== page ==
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– energy efficiency ratio; primarily used in air conditioning, stated
simply as btu/watt.
the number, the more efficient the unit.
– One of the best sales tools ever invented, these appear mainly on
refrigerators and air conditioners. Salesmen love them, because they
appear to be a tool to save tons of money. In the case of refrigerators,
this switch turns a tiny condensate heater on/off. One of the problems
with this switch is the condensation damage that results when the
refrigerator’s owner forgets to turn the switch to the ‘non energy
saver’ position (actually turning the heater on). This allows mildew and
rust to form on door gaskets and cabinet surfaces, which end up costing
more than the approx $3/year the heater costs to operate. In high humidity
environments, this switch should be ignored after you make sure it’s
turned to its ‘off’ position (which turns the heater on. You should
feel warmth between a refrigerator’s doors when set properly.) Even in
climates whose humidity varies greatly between winter and summer, I
recommend this switch be ignored. Unless you’re a highly organized
person and you’re willing to include a note to change this twice/year on
your calendar, this is just one less useless thing to try to remember in
this busy world.
they appear on air conditioners, most cycle the fan off when the
thermostat no longer ‘calls for’ cooling. While this does save short
term energy while the unit’s cycled off, it can make for an
uncomfortable room with widely varying temperatures. Again, my advice is:
– ‘Electronic Range Control’ or ‘Electronic Oven Control’; these
two acronyms refer to the same thing. Many modern ranges and ovens use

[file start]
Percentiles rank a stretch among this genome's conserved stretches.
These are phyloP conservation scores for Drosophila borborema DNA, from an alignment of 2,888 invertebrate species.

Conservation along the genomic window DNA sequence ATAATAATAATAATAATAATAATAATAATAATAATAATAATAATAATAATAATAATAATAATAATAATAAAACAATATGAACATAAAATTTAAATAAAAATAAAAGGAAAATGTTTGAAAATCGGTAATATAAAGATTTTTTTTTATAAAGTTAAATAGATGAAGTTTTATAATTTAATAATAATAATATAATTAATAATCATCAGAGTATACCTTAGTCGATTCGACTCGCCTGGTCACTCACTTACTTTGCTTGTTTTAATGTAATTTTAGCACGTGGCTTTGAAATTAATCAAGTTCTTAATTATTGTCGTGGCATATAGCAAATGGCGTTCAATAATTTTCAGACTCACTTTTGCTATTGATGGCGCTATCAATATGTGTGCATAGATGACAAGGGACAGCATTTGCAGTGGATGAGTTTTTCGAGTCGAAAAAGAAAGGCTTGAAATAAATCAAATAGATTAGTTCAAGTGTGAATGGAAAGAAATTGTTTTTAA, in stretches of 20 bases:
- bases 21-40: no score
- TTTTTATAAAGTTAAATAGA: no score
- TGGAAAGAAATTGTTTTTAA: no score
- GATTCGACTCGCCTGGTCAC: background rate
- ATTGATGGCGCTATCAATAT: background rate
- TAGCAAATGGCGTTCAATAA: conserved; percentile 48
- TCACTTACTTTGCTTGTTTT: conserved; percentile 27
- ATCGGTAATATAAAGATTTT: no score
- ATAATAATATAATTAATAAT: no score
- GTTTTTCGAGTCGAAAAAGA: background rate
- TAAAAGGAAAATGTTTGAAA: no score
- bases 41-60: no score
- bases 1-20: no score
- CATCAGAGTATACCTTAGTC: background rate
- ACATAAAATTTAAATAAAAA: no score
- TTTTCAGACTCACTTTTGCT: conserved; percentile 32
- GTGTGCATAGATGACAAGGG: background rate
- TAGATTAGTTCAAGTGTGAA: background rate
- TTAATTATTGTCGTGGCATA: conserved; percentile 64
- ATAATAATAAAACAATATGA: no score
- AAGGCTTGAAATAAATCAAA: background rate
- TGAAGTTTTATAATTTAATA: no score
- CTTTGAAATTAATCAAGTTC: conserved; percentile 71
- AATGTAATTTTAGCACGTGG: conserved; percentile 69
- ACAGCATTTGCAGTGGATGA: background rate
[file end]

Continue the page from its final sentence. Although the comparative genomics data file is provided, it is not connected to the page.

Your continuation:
microprocessors to control oven operation – and some newer ones even
control electric surface units. I had high hopes for these years ago when
they were first introduced. I expected them to provide highly accurate
oven control with very low temperature ‘differential’, but they’ve
been a disappointment in that area. As it turns out, a quality
‘hydraulic’ thermostat can do as well as, or in many cases better
than, electronic control - a surprise. But they’re cheaper to
manufacture than ‘old fashioned’ hydraulics, so I predict you’ll see
the latter become pretty much extinct in the very near future.
– Solid cast iron electric range surface units. These have fallen out of
favor in recent years, and we really don’t miss them that much
<grin>. They had the benefit of providing a sealed cooktop surface,
but were somewhat slow to heat up and cool down, and never really got a
strong foothold in the US.
– The ‘low (pressure) side’, cold portion of a refrigeration system,
usually in the form of a coil, in which the refrigerant is boiled, or
evaporated, from a liquid into a gas, absorbing ‘latent’ heat in the
process, and providing refrigeration.
– drives a small fan that forces air through the evaporator coil, where
the air acts loses heat to the coil surfaces.
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